What's been modified since I've owned it:
- Clubman handlebars replace stock bars
- ProGrip gel grips replace stock grips
- Raask drilled aluminum rearsets added
- reshaped kickstart lever (to clear rearsets)
- passenger pegs removed (to clear rearsets)
- sissybar removed
- NOS dental mirrors added to both sides
- passenger seat strap removed

Issues:
- small dent on the gas tank which happened at some point in storage
- original tank badges are crazed but intact
- bike is in storage
- current battery is dead

Included with sale:
- all original parts that have been removed (handlebars, passenger pegs, driver pegs, seat strap, etc)
- many extra parts (Napoleon bar-end mirrors, period sissybar and pads, extra oil tank, extra sidecovers, etc)
- complete original toolkit in original case
- original R5 owner's manual
- period Yamaha factory shop manual
- Mikuni carb tuning guide
- several period performance tuning guides
- generic outdoor motorcycle cover
- binder full of paperwork and receipts, including eBay auction

Asking $3000 or best offer.

Saturday, December 28, 2013

Two Stroke Smoke Candle



Now that the long winter is upon us, you can bring the experience of being surrounded with the sweet aroma of spent fuel from your two-stroke with the Two Stroke Smoke Candle from Flying Tiger Motorcycles. It's made with real Blendzall Racing Castor two stroke oil, pretty much guaranteeing to turn any room into smelling like your garage or local motorcycle shop. $20. Purchase here.

Thursday, November 21, 2013

Sweet RD in Deus' Boundless Enthusiasm Bike Build Off



Really nice 1972 Yamaha RD200 entrant by American Eric Christie in Deus Ex Machina's Boundless Enthusiasm Bike Build Off. Took 14th place - should have been higher, IMHO. Here's the writeup:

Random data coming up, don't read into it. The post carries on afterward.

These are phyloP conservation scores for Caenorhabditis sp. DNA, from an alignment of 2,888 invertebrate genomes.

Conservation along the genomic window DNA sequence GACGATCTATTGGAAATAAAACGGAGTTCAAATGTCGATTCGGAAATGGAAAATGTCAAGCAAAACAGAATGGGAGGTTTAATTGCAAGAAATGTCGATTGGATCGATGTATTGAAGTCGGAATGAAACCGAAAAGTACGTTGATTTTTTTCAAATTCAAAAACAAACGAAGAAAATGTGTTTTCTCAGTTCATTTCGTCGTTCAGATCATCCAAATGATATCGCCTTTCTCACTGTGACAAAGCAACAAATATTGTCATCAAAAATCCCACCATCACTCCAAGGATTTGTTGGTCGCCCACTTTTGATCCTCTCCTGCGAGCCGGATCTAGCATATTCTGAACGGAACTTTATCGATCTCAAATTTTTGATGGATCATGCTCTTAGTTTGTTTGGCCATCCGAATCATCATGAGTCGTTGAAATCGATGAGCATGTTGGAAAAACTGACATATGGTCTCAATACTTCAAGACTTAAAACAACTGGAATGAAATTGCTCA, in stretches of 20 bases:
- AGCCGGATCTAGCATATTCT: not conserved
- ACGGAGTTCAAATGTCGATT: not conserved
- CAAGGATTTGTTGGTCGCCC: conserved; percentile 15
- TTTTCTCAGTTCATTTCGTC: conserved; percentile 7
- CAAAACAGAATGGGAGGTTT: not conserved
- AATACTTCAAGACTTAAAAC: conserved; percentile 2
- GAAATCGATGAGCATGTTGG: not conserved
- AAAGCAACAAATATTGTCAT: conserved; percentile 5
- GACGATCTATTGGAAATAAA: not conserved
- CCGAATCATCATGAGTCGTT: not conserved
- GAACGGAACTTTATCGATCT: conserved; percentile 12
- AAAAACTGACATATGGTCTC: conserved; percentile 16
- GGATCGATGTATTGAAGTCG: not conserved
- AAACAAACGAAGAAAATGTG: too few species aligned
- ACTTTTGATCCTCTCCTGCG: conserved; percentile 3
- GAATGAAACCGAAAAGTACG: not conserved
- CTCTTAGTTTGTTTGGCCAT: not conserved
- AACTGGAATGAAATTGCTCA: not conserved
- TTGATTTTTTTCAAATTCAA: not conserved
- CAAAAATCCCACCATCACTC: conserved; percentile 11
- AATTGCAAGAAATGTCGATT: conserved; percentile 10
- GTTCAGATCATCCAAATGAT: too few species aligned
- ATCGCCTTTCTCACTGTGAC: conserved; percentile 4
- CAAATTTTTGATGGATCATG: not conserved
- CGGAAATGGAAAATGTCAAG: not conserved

My bike in words; This little smile factory started out as an impulse craigslist score (I'm sure none of you can relate to that statement ;) sometime around July. The very first day I had it I took all the junk off of it and took about 5 inches out of the rear loop. At that point I sat back and conjured up a plan for a cool little bike, something fun and simple that looked pretty stock but not. A mild custom if you will. My style is to build things that are clean and flowing. I feel that a great custom is something that leaves you wondering just what was modified. After a quick day dream I decided screw it I'm just going to part it out. It was then that I got a call from my brother and he said hell no that little baby is mine and I want you to build it how you see it. "Cool!" The meager budget was set and then I hurt my back. Full of enthusiasm and no ability to stand and walk I dreamed some more. Fast forward to early September and the bike was still Sitting doing nothing I stumbled upon an Instagram post while amongst the throne of all good thoughts and a light bulb kinda sizzled a bit. Could I really pull this off. After a few hell yeahs and what are you waiting for's from my Wife, brother, Dad and friends and it was on registration had happened and there was no turning back. Since this bike will be built for my brother as his daily ride up in S.F. A short trip north of here in Santa Cruz, and armed with a pocket full of "let's do this" I was off to build a clean little street ripper capable of tearing the sidewalk off the San Francisco streets and looking dapper at the same time. I started by taking off anything that wasn't a cool yamaha rd200 and added back only what was completely necessary yet with a vision of cleanliness and style. The vintage bates headlight was sucked in and dropped down by a custom handmade set of ears with just the right proportions. A tail section handmade from flat steel the frame was smoothed out semi moulded and cleaned up for a handsome look. The stock gas tank was removed of years of abuse and gave it a nice skin tightening before being blocked out and straightened to an acceptable state. A vintage electrovoice microphone volunteered as a perfectly proportionate taillight. A lot of time cleaning polishing reconditioning painting and elbow grease using and we were getting close. A new set of spokes went well with the cleaned and polished original wheels and hubs. The paint? Well it had to be gold and white. Just had to be. So I read and studied every thing I could about painting and with the help of a great pal we came up with my first real paint job and although I learned a lot the hard way I am pretty happy with it. During the whirlwind of coating this bike in a candy like finish my great pal with slight help from me attempted his first tuck and roll job. Came out pretty good and it topped off that tail section just right. Down to the mad dash of a finish and my Dad stopped over to lend a hand with the wiring and clean it up to his liking. It was Friday afternoon before the event, a push of the starter button and it lit off and screamed like every good two stroke should. I quickly loaded up the trailer and set off for a weekend I won't soon forget. I want to thank first of all my family, friends and amazing Wife for keeping my head up for this whole build. I really couldn't have done it without them. Second the team at Deus and all the great people we met at this event. I feel like part of the family and made new friends I hope to stay in touch with. So here is my 1972 Yamaha rd200. Enjoy!